If you're just starting out with an FSA, or even if you've had one for a while, it can be challenging to understand all the healthcare services eligible to use with your account. One way to keep this clear is to remember that the IRS only allows you to use your FSA for the costs of diagnosis, cure, mitigation, treatment, or prevention of disease, and the costs for treatments affecting any part or function of the body . But that still leaves some room for discussion. For example, what about something like hormone replacement therapy (HRT)? Is HRT FSA eligible? Let's take a look at the conditions under which HRT would be considered eligible.
When is HRT covered by an FSA?
One purpose of HRT is to help patients deal with several symptoms of menopause. Because menopause is a recognized medical diagnosis, any treatments doctors use to help women deal with its symptoms and complications are covered under an FSA. Women that are menopausal have a higher risk of bone fractures, heart disease and stroke, so treating menopause is an important part of an overall health maintenance program.
There are many types of HRT treatments, depending on a patient's symptoms. For example, doctors can prescribe medication as well as gels, creams, and patches for patients that experience symptoms like hot flashes.
To be eligible for coverage under your FSA, your FSA administrator may require that your HRT treatment include a prescription and/or a Letter of Medical Necessity (LMN) to detail the diagnosis and overall need for the treatment.
HRT expenses that aren't covered
The expenses for any non-prescription medication you take for menopause may be eligible for reimbursement under your FSA, but be sure to check with your plan administrator. It's also important to remember that HRT not specifically used to treat a medical condition like menopause or osteoporosis is likely not eligible for reimbursement with FSA funds. For example, if you're a healthy woman that wants to use HRT to maintain a good level of estrogen, that wouldn't be a qualified expense, and wouldn't be eligible for coverage with your FSA.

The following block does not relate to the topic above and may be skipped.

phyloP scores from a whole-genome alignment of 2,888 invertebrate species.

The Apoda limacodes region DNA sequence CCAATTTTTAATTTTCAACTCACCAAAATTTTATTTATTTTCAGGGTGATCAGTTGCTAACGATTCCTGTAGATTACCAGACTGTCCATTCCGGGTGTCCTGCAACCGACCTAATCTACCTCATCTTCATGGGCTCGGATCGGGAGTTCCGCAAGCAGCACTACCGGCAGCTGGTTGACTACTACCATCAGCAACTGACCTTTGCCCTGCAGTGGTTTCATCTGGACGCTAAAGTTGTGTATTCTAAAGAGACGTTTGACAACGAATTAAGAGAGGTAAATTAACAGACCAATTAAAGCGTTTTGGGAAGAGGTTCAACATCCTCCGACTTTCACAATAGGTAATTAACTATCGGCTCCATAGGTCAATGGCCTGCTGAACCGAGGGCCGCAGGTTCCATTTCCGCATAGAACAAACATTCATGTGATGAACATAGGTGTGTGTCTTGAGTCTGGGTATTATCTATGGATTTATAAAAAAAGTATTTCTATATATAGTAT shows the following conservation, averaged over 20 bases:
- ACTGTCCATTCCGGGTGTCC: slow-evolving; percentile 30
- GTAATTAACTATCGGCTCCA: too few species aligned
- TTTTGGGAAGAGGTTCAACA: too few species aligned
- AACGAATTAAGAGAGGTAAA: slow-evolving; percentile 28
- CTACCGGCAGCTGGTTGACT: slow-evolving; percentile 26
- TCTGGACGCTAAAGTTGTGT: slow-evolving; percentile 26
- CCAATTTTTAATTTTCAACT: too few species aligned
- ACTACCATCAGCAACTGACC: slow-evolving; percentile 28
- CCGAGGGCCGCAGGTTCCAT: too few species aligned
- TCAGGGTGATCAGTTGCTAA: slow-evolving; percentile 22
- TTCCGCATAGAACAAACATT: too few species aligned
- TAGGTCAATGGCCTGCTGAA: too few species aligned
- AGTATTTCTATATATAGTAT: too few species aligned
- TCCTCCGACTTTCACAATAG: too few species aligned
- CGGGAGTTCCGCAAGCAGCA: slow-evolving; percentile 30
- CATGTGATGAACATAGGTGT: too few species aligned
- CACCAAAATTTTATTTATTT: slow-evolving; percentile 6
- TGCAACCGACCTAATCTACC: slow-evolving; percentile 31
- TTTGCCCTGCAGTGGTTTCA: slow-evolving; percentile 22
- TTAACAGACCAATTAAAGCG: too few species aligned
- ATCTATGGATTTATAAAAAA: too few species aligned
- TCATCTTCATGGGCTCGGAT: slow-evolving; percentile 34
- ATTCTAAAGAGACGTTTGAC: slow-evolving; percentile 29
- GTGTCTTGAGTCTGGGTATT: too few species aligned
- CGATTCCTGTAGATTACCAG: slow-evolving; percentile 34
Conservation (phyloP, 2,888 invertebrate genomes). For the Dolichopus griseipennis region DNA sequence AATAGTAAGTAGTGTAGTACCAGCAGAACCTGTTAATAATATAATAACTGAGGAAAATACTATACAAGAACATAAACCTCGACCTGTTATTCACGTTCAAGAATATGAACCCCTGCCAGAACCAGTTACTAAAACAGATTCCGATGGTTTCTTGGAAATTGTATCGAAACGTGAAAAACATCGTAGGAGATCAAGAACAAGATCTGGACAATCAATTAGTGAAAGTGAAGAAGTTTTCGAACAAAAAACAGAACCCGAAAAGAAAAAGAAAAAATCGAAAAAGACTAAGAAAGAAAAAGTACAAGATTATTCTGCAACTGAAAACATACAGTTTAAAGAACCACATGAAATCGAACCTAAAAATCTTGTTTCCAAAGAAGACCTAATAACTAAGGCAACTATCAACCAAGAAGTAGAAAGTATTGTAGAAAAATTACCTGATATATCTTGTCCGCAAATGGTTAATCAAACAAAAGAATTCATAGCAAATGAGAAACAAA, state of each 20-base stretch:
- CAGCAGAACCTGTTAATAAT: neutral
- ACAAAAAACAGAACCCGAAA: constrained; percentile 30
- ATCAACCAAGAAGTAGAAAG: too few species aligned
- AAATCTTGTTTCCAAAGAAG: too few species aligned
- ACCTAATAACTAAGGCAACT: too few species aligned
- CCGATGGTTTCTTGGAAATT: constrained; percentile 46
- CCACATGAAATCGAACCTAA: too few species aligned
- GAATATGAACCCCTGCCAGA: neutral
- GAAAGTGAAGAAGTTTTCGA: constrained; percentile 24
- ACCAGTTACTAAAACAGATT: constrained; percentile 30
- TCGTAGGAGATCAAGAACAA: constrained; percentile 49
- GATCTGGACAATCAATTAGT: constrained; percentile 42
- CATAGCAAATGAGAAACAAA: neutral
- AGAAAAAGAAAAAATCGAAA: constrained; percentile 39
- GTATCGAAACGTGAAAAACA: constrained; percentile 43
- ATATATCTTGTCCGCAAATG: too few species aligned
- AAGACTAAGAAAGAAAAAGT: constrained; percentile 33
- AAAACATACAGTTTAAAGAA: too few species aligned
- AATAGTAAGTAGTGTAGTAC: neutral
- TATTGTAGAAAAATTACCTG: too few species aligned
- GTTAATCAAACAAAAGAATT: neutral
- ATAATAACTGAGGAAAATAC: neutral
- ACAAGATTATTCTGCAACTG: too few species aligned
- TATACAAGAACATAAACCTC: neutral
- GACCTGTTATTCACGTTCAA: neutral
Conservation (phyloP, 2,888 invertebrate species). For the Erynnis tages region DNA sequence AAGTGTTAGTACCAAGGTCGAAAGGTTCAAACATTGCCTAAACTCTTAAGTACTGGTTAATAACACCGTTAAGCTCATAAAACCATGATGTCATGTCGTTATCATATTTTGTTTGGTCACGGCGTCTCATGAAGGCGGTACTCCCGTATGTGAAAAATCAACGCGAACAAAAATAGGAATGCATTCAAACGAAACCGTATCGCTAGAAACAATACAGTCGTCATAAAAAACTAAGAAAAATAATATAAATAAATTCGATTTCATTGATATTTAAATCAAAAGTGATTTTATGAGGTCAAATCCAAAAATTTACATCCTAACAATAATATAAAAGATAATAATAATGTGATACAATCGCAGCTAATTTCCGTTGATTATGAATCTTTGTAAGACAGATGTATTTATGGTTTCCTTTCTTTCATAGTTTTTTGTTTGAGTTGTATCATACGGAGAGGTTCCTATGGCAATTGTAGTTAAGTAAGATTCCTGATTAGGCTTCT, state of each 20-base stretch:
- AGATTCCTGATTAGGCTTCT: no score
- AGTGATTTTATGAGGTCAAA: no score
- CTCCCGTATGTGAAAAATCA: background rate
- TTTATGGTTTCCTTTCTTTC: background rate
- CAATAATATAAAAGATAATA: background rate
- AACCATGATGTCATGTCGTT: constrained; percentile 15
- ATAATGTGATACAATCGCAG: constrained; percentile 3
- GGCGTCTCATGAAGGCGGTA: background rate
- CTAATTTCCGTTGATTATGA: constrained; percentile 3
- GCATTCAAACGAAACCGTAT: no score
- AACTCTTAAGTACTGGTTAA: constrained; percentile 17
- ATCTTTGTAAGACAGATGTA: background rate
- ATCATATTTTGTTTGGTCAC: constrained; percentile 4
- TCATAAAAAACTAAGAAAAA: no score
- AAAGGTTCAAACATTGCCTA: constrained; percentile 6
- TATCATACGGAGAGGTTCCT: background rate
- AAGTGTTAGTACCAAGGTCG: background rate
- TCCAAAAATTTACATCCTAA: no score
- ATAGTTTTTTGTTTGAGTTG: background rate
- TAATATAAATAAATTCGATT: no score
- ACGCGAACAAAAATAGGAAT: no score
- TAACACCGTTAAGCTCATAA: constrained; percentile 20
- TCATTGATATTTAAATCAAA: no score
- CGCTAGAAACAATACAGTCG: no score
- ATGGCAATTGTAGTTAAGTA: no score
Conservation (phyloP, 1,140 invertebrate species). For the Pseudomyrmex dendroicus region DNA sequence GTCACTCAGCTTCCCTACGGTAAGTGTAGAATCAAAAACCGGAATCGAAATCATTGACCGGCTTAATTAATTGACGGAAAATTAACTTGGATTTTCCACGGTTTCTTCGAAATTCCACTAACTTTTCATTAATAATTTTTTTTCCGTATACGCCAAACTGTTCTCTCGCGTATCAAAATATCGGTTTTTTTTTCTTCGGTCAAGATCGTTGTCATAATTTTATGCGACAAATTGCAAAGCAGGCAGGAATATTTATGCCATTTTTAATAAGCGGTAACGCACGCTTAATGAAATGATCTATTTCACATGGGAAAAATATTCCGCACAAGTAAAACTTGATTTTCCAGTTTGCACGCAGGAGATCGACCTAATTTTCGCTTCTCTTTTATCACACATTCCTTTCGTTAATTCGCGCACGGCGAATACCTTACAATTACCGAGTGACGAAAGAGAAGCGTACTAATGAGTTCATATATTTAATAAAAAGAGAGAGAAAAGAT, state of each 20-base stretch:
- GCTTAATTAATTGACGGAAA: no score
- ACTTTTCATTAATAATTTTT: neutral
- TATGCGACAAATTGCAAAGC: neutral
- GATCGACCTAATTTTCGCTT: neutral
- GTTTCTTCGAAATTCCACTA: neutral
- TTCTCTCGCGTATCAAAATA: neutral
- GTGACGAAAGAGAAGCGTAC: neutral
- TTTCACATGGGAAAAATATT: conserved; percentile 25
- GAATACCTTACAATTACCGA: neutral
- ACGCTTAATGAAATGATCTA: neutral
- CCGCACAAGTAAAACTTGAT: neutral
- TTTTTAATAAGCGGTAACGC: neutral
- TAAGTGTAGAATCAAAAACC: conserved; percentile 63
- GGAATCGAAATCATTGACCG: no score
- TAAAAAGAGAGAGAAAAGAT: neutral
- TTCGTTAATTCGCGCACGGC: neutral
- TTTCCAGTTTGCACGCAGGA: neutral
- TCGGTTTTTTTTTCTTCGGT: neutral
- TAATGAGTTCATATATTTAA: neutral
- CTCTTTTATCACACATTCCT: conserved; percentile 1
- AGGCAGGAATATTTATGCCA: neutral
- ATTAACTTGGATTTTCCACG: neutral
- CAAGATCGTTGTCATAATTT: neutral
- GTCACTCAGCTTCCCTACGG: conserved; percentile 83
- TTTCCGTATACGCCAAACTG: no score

In other words, HRT is a treatment that needs the supervision of a medical professional. At least if you want it to qualify for flex spending. This is likely because studies have associated HRT with an increased risk of conditions that include stroke, heart disease, blood clots, and even breast cancer. These risks vary and depend on the kind of treatment plan your doctor orders for your menopause, including the dosage of estrogen you receive, and the length of time you take the medication.
Of course, we're not doctors, and you should always speak with your FSA administrator if you're unsure about any expenses you may incur and whether or not they will qualify under your plan. But if your physician determines HRT can provide you with relief from menopause symptoms and increase your quality of life, using your FSA may be able to help give you some additional peace of mind.